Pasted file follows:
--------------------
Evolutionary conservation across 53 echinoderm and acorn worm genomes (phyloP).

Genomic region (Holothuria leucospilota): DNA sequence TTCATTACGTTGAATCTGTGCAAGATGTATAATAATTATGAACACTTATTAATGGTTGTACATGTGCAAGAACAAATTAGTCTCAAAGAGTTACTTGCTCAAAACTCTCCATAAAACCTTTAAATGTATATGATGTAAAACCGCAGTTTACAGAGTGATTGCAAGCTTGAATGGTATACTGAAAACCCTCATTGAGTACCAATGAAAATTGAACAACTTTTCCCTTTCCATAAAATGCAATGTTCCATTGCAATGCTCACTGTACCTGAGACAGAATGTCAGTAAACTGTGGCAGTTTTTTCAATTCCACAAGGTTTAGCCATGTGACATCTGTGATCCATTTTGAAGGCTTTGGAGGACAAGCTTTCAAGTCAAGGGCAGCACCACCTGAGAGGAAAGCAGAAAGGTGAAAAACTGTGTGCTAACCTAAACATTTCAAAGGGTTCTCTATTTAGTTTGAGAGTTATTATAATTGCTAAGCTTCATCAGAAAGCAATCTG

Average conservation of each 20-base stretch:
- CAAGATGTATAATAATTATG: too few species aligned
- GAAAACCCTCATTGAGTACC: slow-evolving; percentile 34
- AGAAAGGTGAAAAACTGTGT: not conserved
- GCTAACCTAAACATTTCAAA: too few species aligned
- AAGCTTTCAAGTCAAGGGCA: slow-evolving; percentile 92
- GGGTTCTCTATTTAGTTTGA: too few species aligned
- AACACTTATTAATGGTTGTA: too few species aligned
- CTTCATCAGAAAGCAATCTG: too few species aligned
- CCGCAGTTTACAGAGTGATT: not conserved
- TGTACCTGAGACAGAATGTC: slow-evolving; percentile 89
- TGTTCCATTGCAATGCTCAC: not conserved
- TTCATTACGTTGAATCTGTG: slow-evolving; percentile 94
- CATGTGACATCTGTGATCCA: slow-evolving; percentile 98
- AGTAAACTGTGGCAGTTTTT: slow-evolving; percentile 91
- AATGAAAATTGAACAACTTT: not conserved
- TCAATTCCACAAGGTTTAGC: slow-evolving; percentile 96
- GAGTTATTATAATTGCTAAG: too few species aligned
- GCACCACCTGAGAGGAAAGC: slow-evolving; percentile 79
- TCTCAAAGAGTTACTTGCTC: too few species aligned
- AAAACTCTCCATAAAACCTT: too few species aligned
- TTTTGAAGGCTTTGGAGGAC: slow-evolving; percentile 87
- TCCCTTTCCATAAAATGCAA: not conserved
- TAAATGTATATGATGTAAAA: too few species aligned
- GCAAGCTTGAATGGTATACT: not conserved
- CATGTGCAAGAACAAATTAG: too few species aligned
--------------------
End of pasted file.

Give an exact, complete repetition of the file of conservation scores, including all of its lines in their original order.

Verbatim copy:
Evolutionary conservation across 53 echinoderm and acorn worm genomes (phyloP).

Genomic region (Holothuria leucospilota): DNA sequence TTCATTACGTTGAATCTGTGCAAGATGTATAATAATTATGAACACTTATTAATGGTTGTACATGTGCAAGAACAAATTAGTCTCAAAGAGTTACTTGCTCAAAACTCTCCATAAAACCTTTAAATGTATATGATGTAAAACCGCAGTTTACAGAGTGATTGCAAGCTTGAATGGTATACTGAAAACCCTCATTGAGTACCAATGAAAATTGAACAACTTTTCCCTTTCCATAAAATGCAATGTTCCATTGCAATGCTCACTGTACCTGAGACAGAATGTCAGTAAACTGTGGCAGTTTTTTCAATTCCACAAGGTTTAGCCATGTGACATCTGTGATCCATTTTGAAGGCTTTGGAGGACAAGCTTTCAAGTCAAGGGCAGCACCACCTGAGAGGAAAGCAGAAAGGTGAAAAACTGTGTGCTAACCTAAACATTTCAAAGGGTTCTCTATTTAGTTTGAGAGTTATTATAATTGCTAAGCTTCATCAGAAAGCAATCTG

Average conservation of each 20-base stretch:
- CAAGATGTATAATAATTATG: too few species aligned
- GAAAACCCTCATTGAGTACC: slow-evolving; percentile 34
- AGAAAGGTGAAAAACTGTGT: not conserved
- GCTAACCTAAACATTTCAAA: too few species aligned
- AAGCTTTCAAGTCAAGGGCA: slow-evolving; percentile 92
- GGGTTCTCTATTTAGTTTGA: too few species aligned
- AACACTTATTAATGGTTGTA: too few species aligned
- CTTCATCAGAAAGCAATCTG: too few species aligned
- CCGCAGTTTACAGAGTGATT: not conserved
- TGTACCTGAGACAGAATGTC: slow-evolving; percentile 89
- TGTTCCATTGCAATGCTCAC: not conserved
- TTCATTACGTTGAATCTGTG: slow-evolving; percentile 94
- CATGTGACATCTGTGATCCA: slow-evolving; percentile 98
- AGTAAACTGTGGCAGTTTTT: slow-evolving; percentile 91
- AATGAAAATTGAACAACTTT: not conserved
- TCAATTCCACAAGGTTTAGC: slow-evolving; percentile 96
- GAGTTATTATAATTGCTAAG: too few species aligned
- GCACCACCTGAGAGGAAAGC: slow-evolving; percentile 79
- TCTCAAAGAGTTACTTGCTC: too few species aligned
- AAAACTCTCCATAAAACCTT: too few species aligned
- TTTTGAAGGCTTTGGAGGAC: slow-evolving; percentile 87
- TCCCTTTCCATAAAATGCAA: not conserved
- TAAATGTATATGATGTAAAA: too few species aligned
- GCAAGCTTGAATGGTATACT: not conserved
- CATGTGCAAGAACAAATTAG: too few species aligned